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A Plan to Create Jobs for Senior Citizens

Updated on September 29, 2012
Billrrrr profile image

Bill Russo is featured in the film & TV show, The Bridgewater Triangle & has written several books (both fiction & non) on Amazon Kindle.

The Open Discrimination of the 50's is Now Hidden - But it's Still With Us

Those unemployment figures that you read and hear about every week are a huge lie. The numbers do not include the people who have fallen off unemployment and they do not include many millions of senior citizens who crave a meaningful job.

Untold thousands of seniors try to exist on less than $1,000 per month, which is all they get from Social Security.

When they try to get work, they are quickly shuffled out of the picture in the most flagrant cases of discrimination imaginable. Employers know that they can discriminate against old people because the 'silvers and grays' are an 'unprotected minority'.

Even the job applications are discriminatory and should not be allowed. One of the early questions on many applications is, WHAT YEAR DID YOU GRADUATE FROM HIGH SCHOOL?

Then, there is a check list of years that starts at 2012 and goes back to around 1975 and then stops. So it becomes obvious that the company does not want to hire anyone who graduated from school before 1975.

People who finished school in 1975 were born in the 1960s, which places them in their early fifties. In an age where 80 is the new 60, how can companies shun people who are barely a half century old?

I do not know the answer, but I know that they do. If it is hard for a 50 year old to get a job, imagine how difficult it is for a person of 60 or 70 years?

The solution might be for the government to force companies to hire older workers. Each firm of a certain size could be made to hire elders as ten or twenty per cent of their work force.

I have an alternative solution that I would like to pose. Under my plan, companies would hire senior citizens to fill in for vacationing workers. Perhaps the seniors would work for 50% of the regular employee's pay. This would serve to augment the senior's Social Security and would not be a huge financial drain on the companies.

My own late father did this for several years after he retired. He was a health and sanitary inspector for a medium sized city and worked four to six weeks per year covering for his successors.

Any company willing to participate in this should leave a comment and perhaps we can match an employee to your need.

Likewise, any seniors who would like to participate, please leave a comment and maybe a company will hire you.

Come on guys..........we can't leave this to the government. They won't help! Maybe we can help ourselves.


For more perspective on the plight of senior workers, read this


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    • Paul Kuehn profile image

      Paul Richard Kuehn 5 years ago from Udorn City, Thailand

      I agree that people over 50 are getting the shaft when trying to apply for work. In the education field in Thailand, teachers in government schools must retire when they are 60. The law doesn't seem to apply to the private schools because a lot of people in their 60s like me still have jobs in private schools. You would think an employer would value the experience of an older worker.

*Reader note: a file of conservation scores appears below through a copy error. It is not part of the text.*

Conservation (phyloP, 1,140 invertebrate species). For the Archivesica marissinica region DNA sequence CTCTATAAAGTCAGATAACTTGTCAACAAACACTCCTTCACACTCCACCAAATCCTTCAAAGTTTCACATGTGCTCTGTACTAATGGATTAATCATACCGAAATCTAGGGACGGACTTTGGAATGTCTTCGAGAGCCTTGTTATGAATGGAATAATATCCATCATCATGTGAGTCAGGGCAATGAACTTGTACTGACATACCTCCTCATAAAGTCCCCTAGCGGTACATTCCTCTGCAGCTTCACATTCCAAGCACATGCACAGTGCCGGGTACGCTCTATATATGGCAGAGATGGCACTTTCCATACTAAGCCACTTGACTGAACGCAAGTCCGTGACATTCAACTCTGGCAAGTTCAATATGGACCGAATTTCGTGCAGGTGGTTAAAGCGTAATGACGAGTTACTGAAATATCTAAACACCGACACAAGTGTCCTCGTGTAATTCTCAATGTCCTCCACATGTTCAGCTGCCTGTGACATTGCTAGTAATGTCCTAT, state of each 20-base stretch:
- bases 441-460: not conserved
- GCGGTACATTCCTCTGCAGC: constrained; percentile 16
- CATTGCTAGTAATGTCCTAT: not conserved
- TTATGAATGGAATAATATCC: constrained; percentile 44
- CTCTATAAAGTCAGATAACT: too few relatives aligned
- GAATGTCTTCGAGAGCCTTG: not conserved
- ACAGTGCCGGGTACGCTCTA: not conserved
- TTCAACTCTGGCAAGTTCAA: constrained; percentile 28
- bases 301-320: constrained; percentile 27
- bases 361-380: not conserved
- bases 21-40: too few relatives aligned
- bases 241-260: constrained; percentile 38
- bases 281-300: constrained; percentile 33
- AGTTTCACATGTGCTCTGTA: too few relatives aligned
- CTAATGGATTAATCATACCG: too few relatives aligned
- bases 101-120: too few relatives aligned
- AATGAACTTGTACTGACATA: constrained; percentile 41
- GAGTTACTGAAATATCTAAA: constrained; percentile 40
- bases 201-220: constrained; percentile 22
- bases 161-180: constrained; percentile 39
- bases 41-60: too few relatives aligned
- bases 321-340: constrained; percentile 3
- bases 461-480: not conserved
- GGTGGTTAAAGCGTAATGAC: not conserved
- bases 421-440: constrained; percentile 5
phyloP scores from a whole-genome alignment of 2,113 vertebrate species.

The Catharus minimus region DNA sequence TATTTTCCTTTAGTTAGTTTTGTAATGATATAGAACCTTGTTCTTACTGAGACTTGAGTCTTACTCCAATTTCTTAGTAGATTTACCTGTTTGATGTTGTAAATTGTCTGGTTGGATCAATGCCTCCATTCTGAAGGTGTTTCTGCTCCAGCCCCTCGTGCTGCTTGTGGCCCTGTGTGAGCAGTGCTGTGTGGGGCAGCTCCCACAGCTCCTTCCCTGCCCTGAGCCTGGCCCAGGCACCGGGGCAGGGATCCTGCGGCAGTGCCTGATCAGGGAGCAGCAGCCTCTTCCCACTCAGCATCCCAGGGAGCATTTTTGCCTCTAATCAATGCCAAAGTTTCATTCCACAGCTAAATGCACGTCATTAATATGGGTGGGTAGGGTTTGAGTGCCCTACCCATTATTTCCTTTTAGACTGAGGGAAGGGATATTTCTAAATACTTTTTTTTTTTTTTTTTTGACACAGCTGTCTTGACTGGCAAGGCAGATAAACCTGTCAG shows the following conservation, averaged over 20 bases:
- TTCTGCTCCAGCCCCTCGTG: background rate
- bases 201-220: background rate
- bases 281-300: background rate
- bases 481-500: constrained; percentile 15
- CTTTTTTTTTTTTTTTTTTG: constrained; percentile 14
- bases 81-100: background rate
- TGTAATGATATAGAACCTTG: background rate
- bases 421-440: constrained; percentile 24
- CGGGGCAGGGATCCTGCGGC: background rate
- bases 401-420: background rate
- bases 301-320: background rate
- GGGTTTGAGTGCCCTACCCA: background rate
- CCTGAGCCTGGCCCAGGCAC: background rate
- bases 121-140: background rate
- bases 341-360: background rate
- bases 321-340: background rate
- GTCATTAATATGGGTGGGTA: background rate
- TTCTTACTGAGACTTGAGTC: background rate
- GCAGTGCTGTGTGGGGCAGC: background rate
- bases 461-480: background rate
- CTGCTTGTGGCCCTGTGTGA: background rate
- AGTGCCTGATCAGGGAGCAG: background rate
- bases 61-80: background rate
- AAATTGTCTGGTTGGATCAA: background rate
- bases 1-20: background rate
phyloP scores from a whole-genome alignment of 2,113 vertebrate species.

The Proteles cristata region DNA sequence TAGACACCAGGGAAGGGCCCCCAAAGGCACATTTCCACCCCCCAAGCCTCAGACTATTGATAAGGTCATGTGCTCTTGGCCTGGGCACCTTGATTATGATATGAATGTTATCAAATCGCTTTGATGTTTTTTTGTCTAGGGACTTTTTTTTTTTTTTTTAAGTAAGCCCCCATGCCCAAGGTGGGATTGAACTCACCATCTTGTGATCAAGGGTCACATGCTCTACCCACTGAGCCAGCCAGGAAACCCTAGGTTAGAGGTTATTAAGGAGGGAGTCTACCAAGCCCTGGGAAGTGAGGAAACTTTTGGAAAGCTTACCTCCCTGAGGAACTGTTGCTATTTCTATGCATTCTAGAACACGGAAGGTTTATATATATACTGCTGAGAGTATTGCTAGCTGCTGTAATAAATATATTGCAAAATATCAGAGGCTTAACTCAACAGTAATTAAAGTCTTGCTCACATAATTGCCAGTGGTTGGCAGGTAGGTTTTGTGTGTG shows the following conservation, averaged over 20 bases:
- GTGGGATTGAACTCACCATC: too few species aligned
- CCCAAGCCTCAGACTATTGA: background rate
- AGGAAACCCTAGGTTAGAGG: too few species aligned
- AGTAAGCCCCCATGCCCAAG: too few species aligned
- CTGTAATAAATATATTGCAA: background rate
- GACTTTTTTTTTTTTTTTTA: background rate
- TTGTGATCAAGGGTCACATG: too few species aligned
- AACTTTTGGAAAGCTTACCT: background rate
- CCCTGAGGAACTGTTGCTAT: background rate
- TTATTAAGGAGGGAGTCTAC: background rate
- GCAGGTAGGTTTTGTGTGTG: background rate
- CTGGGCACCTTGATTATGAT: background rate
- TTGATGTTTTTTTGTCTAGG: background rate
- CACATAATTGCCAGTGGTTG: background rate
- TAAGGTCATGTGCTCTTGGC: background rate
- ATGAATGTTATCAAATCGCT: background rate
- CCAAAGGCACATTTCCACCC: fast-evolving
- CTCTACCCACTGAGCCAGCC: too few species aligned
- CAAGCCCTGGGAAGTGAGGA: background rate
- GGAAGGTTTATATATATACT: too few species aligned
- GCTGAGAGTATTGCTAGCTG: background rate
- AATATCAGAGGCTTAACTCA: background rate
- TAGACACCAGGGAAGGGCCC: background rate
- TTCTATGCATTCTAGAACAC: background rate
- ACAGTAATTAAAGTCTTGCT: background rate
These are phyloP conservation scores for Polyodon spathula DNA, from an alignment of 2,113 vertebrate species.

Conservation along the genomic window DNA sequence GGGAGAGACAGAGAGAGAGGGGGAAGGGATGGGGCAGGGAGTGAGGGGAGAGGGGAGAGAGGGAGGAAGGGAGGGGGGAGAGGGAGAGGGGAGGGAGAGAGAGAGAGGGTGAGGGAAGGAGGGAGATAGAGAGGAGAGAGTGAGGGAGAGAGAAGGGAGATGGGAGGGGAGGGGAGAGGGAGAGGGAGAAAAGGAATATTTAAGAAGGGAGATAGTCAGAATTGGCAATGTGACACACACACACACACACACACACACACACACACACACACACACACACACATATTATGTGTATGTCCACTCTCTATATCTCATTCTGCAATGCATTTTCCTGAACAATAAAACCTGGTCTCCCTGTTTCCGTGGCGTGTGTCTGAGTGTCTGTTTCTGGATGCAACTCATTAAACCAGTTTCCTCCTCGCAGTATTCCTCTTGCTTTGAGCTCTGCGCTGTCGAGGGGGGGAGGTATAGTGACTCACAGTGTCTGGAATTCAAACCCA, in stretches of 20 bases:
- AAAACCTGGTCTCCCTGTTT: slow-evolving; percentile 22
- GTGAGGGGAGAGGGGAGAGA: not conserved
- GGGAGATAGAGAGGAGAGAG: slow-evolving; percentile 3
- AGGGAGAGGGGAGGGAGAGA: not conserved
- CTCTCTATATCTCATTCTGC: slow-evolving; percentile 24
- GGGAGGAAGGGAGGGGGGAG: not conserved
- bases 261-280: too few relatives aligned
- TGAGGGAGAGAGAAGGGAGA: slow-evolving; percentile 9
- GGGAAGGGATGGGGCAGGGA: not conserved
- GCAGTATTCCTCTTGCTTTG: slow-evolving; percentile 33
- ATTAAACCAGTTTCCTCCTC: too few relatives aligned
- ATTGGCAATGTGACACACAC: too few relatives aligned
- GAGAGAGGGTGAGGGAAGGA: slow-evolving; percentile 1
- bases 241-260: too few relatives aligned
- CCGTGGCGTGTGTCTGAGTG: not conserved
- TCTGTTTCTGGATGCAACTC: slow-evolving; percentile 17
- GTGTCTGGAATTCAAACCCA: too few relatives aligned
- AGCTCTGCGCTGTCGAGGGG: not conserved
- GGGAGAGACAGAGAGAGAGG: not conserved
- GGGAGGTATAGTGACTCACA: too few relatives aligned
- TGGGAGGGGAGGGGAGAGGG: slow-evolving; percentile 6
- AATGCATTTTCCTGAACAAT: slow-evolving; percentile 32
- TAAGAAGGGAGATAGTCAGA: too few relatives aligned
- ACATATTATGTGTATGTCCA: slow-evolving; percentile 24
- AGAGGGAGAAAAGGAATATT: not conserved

• Billrrrr profile image

      Bill Russo 5 years ago from Cape Cod

      Thanks for the comment Paul. Congrats to you on finding such a rewarding and unusual career. I am almost 70 but my passion for older workers stretches all the way back to the 1960s during the period I attended Huntington Prep School in Boston. We had a wonderful teacher who was forced out at the mandatory retirement age of 65. At the last moment, our Headmaster relented and allowed our teacher to work one extra year. Although I was placated somewhat, I was still angered that he had to leave at 66. The man was amazing. He should have been permitted to work as long as he wanted.

    • danvantari profile image

      Danvantari 5 years ago

      Hi Billrrr! I think when you reach that age, it's time to rest, relax and retire.. Why still looking for a summer job? :)


      All the best,


    • Billrrrr profile image

      Bill Russo 5 years ago from Cape Cod

      Thanks very much for the comment Dan. I really appreciate it.

      Of course, you are one hundred per cent correct. Everybody who wants to r and r, should do so. But many can't rest and relax due to financial pressures. Many others feel too young to be retired - they love working.

      I am just saying that if we choose to work, we should have the same playing field as anybody else, and right now the deck is stacked against seniors.

    • kathleenkat profile image

      kathleenkat 5 years ago from Bellingham, WA

      The problem is social security, not employers not wanting to hire. People can't afford to retire, so they don't, so there is little vacancy. The only jobs I see in my (endless) job search that want young people only are in newspapers, and usually listed by seniors who need extra help lifting and etc. It is damn near impossible to find a job as a young, entry level person, especially when I have to click the "I am under 40" button, then fill in my birthday, on the equal opportunity employment portion of the application.

    • Billrrrr profile image

      Bill Russo 5 years ago from Cape Cod

      Kathleen, thanks so much for adding your perspective. I truly appreciate the comment. I love when you said that social security is the problem. People can't afford to retire, and since they don't, there are few vacancies. This situation certainly does add to the problem.